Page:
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Walks in Central Nottinghamshire – Walk 59: Rainworth and Strawberry Hill

23 Jul

 

This is a short walk starting and finishing in the large village of Rainworth, about 3 miles to the east of Mansfield.  The first and last sections are in the village but the middle loop is around the pleasant heathland and woods of the Strawberry Hill nature reserve.  The paths are good and drain well so the walk should be suitable for all seasons and conditions.  There are frequent bus services to Rainworth from Mansfield with a bus stop right at the start of the walk.

Start:  The east side of Rainworth on the main road through the village at the junction with Helmsley Road.

Distance: 3 miles

Map of the Route

From the junction with the main road through Rainworth walk along Helmsley Road, a fairly quiet residential street, straight for about 400m until you reach the end of the cul-de-sac where it meets fields.  Take the wide track at the end going straight on to the left of the fields.  This track continues straight for 300m and then bends slightly to the left near a wood.  The path ahead splits into two going only slightly apart and it doesn’t really matter which you take as they both come to a bridge shortly after.

Go across the bridge which goes above the Rainworth bypass.  You will hear the traffic but won’t be able to see it as the bridge’s sides are boarded off and solid (and graffiti- covered).

On the other side you find yourself at the top of a wide track in woodland.  Carry straight on downhill on the main track ahead for 300m ignoring any narrower paths to either side.  At the bottom of the hill you reach a T junction with another slightly narrower but very obvious track.  Turn left here and walk steadily uphill on the narrower but straight track for 300m.

Bear right along an even narrower more twisting path for 250m until you go past a wooden sign marking the entrance to the Strawberry Hill reserve. Go downhill quite steeply on a path more sandy than the firm paths you have been on so far with a fence to your left. At  the bottom there is an information board on the right just off the path and another wooden Strawberry Hill sign at a path junction ahead.  The path we have been on continues to the left by the fence but you should turn right by the sign to go uphill on a sandy narrow path.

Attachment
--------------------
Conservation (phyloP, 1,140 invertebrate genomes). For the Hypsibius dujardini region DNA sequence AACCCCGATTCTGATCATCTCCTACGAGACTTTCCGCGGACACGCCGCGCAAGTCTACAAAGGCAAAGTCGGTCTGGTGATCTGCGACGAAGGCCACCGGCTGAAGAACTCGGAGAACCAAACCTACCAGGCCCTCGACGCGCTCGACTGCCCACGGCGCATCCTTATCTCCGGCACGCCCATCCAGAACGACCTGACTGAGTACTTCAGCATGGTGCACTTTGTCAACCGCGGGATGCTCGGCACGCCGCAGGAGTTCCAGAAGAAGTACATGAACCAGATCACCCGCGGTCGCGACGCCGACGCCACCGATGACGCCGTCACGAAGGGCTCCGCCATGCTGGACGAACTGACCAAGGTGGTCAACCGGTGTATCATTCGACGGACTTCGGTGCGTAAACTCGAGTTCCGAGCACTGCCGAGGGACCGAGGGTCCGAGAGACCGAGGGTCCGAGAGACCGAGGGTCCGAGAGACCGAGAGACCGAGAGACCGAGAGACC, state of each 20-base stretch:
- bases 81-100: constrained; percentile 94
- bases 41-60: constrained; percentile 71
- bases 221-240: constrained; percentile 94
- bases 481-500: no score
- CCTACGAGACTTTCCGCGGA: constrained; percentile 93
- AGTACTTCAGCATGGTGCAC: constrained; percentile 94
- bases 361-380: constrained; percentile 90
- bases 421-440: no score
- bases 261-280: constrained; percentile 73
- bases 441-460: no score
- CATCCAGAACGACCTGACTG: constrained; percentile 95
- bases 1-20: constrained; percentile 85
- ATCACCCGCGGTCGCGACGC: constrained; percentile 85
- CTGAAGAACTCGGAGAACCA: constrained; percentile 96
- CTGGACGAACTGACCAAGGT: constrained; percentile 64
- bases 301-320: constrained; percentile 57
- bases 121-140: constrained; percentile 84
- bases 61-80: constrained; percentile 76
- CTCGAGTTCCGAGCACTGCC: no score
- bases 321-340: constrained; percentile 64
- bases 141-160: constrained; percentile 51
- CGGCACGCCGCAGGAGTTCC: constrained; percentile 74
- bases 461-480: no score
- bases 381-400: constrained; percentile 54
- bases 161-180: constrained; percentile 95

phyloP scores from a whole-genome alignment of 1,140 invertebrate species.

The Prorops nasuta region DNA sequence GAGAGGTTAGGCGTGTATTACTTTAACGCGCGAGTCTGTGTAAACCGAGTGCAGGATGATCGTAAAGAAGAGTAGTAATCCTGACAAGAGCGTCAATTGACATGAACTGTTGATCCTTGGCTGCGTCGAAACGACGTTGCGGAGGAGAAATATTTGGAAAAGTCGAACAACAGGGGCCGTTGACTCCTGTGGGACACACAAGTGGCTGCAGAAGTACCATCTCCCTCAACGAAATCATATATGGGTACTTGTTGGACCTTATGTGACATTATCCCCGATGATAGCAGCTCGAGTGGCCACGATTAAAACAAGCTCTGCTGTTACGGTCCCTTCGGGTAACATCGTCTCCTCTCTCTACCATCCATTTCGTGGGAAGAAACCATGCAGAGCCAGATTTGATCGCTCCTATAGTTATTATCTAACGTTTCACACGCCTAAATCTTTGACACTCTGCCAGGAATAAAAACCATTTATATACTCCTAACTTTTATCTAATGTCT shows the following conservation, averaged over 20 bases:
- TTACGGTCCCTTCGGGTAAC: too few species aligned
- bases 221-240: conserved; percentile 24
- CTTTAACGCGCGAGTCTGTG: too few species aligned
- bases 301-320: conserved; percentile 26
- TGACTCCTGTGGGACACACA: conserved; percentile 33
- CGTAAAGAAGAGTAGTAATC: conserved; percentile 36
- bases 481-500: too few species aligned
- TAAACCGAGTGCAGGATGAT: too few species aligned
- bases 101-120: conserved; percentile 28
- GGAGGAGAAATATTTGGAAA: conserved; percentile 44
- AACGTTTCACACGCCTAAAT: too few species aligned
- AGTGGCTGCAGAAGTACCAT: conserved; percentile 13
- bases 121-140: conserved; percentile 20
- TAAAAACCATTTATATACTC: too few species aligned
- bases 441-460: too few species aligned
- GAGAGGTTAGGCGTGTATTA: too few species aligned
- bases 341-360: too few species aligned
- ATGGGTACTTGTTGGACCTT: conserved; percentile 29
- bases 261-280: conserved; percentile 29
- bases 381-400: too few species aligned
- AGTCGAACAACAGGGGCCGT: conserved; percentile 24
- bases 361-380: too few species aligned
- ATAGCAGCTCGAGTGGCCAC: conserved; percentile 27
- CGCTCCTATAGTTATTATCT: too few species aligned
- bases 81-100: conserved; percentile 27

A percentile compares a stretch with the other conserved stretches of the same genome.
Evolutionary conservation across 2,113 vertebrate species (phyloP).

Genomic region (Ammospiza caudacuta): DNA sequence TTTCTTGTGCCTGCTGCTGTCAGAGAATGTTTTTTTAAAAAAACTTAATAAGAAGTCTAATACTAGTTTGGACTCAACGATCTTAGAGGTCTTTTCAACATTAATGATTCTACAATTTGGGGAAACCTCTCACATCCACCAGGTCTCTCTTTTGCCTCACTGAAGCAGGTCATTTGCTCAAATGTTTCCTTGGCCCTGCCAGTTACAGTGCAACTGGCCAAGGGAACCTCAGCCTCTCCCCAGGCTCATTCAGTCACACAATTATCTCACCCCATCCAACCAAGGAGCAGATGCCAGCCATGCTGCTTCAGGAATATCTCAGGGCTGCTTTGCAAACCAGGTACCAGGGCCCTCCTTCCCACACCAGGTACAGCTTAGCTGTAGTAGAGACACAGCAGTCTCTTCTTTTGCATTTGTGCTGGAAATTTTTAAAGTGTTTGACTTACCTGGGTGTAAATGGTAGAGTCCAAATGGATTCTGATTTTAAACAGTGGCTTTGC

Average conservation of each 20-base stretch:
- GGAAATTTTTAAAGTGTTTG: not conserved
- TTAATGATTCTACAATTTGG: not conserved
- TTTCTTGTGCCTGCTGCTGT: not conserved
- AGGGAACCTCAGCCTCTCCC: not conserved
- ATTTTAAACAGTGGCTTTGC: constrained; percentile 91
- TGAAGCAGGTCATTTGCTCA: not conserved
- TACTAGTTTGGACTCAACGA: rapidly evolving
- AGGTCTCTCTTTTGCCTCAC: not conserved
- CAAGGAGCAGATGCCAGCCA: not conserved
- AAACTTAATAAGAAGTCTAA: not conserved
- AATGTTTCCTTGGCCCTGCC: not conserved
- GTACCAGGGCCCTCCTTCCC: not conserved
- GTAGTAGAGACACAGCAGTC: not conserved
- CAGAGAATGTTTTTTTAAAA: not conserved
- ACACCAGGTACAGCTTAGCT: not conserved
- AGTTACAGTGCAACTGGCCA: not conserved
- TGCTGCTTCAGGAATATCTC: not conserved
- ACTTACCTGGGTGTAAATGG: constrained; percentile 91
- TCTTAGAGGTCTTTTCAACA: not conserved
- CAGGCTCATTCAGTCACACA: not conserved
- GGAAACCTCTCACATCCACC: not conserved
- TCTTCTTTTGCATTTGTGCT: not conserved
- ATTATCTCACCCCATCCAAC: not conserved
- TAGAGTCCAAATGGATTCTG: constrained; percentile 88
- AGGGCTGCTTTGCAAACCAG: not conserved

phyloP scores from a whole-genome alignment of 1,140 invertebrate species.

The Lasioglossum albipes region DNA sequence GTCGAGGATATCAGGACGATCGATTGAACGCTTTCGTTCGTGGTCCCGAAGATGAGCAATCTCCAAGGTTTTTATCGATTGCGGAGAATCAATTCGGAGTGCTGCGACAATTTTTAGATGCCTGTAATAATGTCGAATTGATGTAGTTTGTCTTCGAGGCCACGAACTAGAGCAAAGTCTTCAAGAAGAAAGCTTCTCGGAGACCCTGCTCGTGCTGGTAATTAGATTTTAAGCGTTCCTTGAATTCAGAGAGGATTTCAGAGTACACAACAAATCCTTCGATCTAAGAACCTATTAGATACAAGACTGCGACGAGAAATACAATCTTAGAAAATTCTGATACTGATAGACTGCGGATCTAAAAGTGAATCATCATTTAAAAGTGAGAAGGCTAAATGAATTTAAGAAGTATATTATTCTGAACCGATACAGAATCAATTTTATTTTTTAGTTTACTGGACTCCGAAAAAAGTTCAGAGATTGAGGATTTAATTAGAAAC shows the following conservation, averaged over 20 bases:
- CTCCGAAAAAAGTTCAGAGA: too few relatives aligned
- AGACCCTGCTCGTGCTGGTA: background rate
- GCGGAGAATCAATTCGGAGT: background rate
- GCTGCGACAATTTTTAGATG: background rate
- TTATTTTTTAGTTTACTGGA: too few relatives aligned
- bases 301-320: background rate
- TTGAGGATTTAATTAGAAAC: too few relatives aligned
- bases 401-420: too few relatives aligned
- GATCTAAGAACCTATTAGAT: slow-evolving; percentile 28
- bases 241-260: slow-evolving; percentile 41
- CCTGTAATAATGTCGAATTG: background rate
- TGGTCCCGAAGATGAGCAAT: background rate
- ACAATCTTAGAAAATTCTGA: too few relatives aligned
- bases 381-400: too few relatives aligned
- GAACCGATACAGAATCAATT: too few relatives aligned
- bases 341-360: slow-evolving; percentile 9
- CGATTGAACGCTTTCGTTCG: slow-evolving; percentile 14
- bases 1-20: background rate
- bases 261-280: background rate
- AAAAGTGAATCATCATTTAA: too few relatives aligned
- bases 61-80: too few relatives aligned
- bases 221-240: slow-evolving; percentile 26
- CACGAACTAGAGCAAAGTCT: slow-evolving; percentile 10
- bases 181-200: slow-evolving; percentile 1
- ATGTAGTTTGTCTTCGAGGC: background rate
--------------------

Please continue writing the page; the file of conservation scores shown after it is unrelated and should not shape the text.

This is quite a sharp incline but is only a short one.  The path is a little uneven at first then at the top of the climb turns to deep sand as the path bends to the right with trees and bushes close to the path.

After a short flat section go downhill to reach a large pond on the left with ducks, moorhens and other water loving birds likely to be present.  As you reach the end of the pond turn sharp right uphill to follow a clear path under the trees.  Go for 400m to the top of the hill and an information board as you reach more open ground.  Turn right on a good path then almost immediately left downhill on another path that goes off from this one diagonally on a sandy surface.

At first you are in the open amongst heather then the path goes between trees to reach a wide track.  Turn right for short way to return to the first path junction you came to after the bridge near the start of the walk.

Turn left and retrace your steps up the hill, over the bridge and into Rainworth again.

Walks in Central Nottinghamshire: Walk 43 – Tracks around Boundary Wood near Blidworth and Rainworth

28 Feb

In Winter when the days are shorter and the paths muddier I try to find walks that are shorter and stick to firm tracks if possible.  This walk it stays on good tracks for nearly all of the way and is a pleasant enough way of spending an hour or two.

Start: You could start this walk in the villages of Blidworth or Rainworth and reach the circuit after around 15 minutes but if coming by car I suggest parking in the car park at Haywood Oaks to the east of Blidworth on the road that goes from the village to the A614.  This is only a short walk and you can do a bit more walking on the tracks around Haywood Oaks if you want or even combine this walk with one of the others of mine in the area – walks 12,13 and 15.

Route of the Walk

Distance: 3.3 miles

From the Haywood Oaks car park cross the road from Blidworth and join the track on the other side.  Turn left along this for fifty yards until you reach the wide main track going downhill away from the road.  After 300 yards this turns left at the bottom of the hill.   Keep to the main track for another 100 yards until you see a post with a yellow top on the right of the track.  Turn right to this post crossing a path with a Robin Hood Way marker on it,  At the yellow-topped post you reach a track by some woods.  Turn left along this quite wide track.  After 100 yards you see a narrower path to the right going into the woods.  You can take this path which cuts the corner of the wider tracks for.  If you stay on the straight path then you soon come to another wide path where you turn right and go up a slight rise for 100 yards.

At the top you reach a solid-looking green metal barrier.  Either go over the low part of this or through the gap on the left and carry on ahead.  You leave the wood behind and enter a more open area of grass with fields to your right.  Go straight on along the clear track which gradually descends for 400 yards.  Ahead you will see a hill with trees which is the Boundary Wood area we will be visiting later.  As you come to the bottom the track turns quite sharply to the left and you should stay on it.  The track now starts to rise again with trees closer again on the left and the hill of Boundary Wood on your right.  Stay on the track for the next half mile as it turns a few times.  On your left through the trees you will see a few small paths going through to the playing fields near Blidworth village and the houses on the edge of the village.